It may not be nominated for an Oscar, but Elysium stands as a triumph for those who think sci-fi is nothing more than dumbed down dogfights in space.
In Greek mythology, Elysium is the place at the ends of the earth to which certain favored heroes were conveyed by the gods after death. You can call it Heaven or Nirvana, Valhalla or Utopia, but the meaning is very clear. This is a place for the hallowed and the privileged, the preferred and the elite. In South African auteur Neill Blomkamp's anticipated follow-up to his surprise Oscar nominee District 9, Elysium is the name of a space station rotating far above a depleted and decimated Earth. The 1% have taken their technology and McMansion up into orbit, leaving the rest of the planet to fend for itself, and while workers slave to provide this paradise with all the resources its needs, they themselves are left to eek out a meager existence in what can best be described as one massive third world slum.
We are thrust into this world with no backstory, no simple explanation about how things came to this. There is a title card explaining how our future Earth becomes overpopulated and polluted, but there is no indication of why Elysium was built other than as a pet project for everyone wealthy enough to make it so. Think of it as a restricted community with star gates.
Early on, we meet the orphaned Max DeCosta (eventually played by Matt Damon). He's a sad little boy with dreams of living far off above the clouds. His best friend is Frey (as an adult, Alice Braga) who has ambitions of her own. Fast forward twenty years, and he's an ex-con struggling to escape his past while working a dead end job in a robot factory. She's a nurse, but also dealing with a daughter dying of leukemia. For them Elysium is escape. For Frey's child, it's also salvation.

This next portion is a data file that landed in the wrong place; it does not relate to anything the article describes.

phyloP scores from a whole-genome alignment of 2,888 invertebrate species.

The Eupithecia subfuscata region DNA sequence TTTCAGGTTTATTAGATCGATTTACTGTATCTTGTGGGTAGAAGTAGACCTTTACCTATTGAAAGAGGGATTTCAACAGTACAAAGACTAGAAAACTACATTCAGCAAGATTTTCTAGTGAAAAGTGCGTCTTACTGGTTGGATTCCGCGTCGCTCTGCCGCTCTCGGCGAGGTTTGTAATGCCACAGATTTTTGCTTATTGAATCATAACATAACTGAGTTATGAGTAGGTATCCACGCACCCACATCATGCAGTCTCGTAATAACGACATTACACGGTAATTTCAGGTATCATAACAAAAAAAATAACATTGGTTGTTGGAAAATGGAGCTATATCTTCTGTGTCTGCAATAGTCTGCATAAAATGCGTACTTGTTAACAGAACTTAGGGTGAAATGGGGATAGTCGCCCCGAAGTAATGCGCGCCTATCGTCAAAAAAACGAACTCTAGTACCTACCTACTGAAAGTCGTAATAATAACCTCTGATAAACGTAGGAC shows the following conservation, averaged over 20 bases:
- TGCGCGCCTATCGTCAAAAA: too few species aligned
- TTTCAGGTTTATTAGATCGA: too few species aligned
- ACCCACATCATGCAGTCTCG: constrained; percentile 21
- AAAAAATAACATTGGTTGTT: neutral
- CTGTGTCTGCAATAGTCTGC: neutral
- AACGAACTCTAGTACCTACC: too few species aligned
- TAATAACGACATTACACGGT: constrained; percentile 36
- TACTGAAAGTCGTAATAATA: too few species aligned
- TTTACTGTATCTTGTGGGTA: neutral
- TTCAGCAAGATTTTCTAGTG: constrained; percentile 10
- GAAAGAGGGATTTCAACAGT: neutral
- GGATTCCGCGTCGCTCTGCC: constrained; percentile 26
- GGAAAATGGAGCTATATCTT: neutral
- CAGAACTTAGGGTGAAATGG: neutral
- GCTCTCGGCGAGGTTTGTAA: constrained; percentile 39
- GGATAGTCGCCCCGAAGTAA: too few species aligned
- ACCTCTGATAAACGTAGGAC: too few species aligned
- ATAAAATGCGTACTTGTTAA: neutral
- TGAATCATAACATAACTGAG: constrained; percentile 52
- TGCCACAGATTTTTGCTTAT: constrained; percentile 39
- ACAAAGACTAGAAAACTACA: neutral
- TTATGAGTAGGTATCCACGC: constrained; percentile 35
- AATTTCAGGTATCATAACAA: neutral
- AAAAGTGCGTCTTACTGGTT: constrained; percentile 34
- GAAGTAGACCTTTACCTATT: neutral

You see, up there, among the tailored clothing and beautiful people, there are machines that can instantly cure you, rendering someone virtually immortal. Cancer, crow's feet, a crick in your back, a missing face... with one push of a button (and mandatory status as a "citizen") and science 140 years from now makes it all better. For those living down below, this is the last straw. Not only does the population of Elysium rob the needy of their only means of survival, but they horde hope as well.
Such a situation has created a black market immigration operation run by Max's old crime boss Spider (Wagner Moura), though most of their attempts at landing on the station are thwarted by the cold, calculating bureaucrat in charge of Elysium's defense, Secretary Delacourt (Jodie Foster). Working with the inventor of the habitat's protocol, John Carlyle (William Fichtner), she wants to control everything about the place, including who's in power.
Thus Blomkamp has set things up for another sublime slice of sci-fi social commentary, complete with recognizable realities circa 2013. He's positioned his hissable Haves high above the lowly Have Nots and turns Max's need to get to Elysium into every Neo-Con's pro-socialism nightmare. Instead of boot straps, our almost dead hero (he barely survives a radiation accident where he works, a plant owned by Carlyle) pulls himself up by an unique exoskeleton fused to his nervous system. In exchange for this powerful device, Max agrees to help Spider infiltrate Elysium once and for all, grabbing his boss's pass codes directly from the storage cloud in his brain. Delacourt, already plotting with Carlyle, sends her most lethal agent, Kruger (Sharlto Copley) out to make sure nothing happens to him.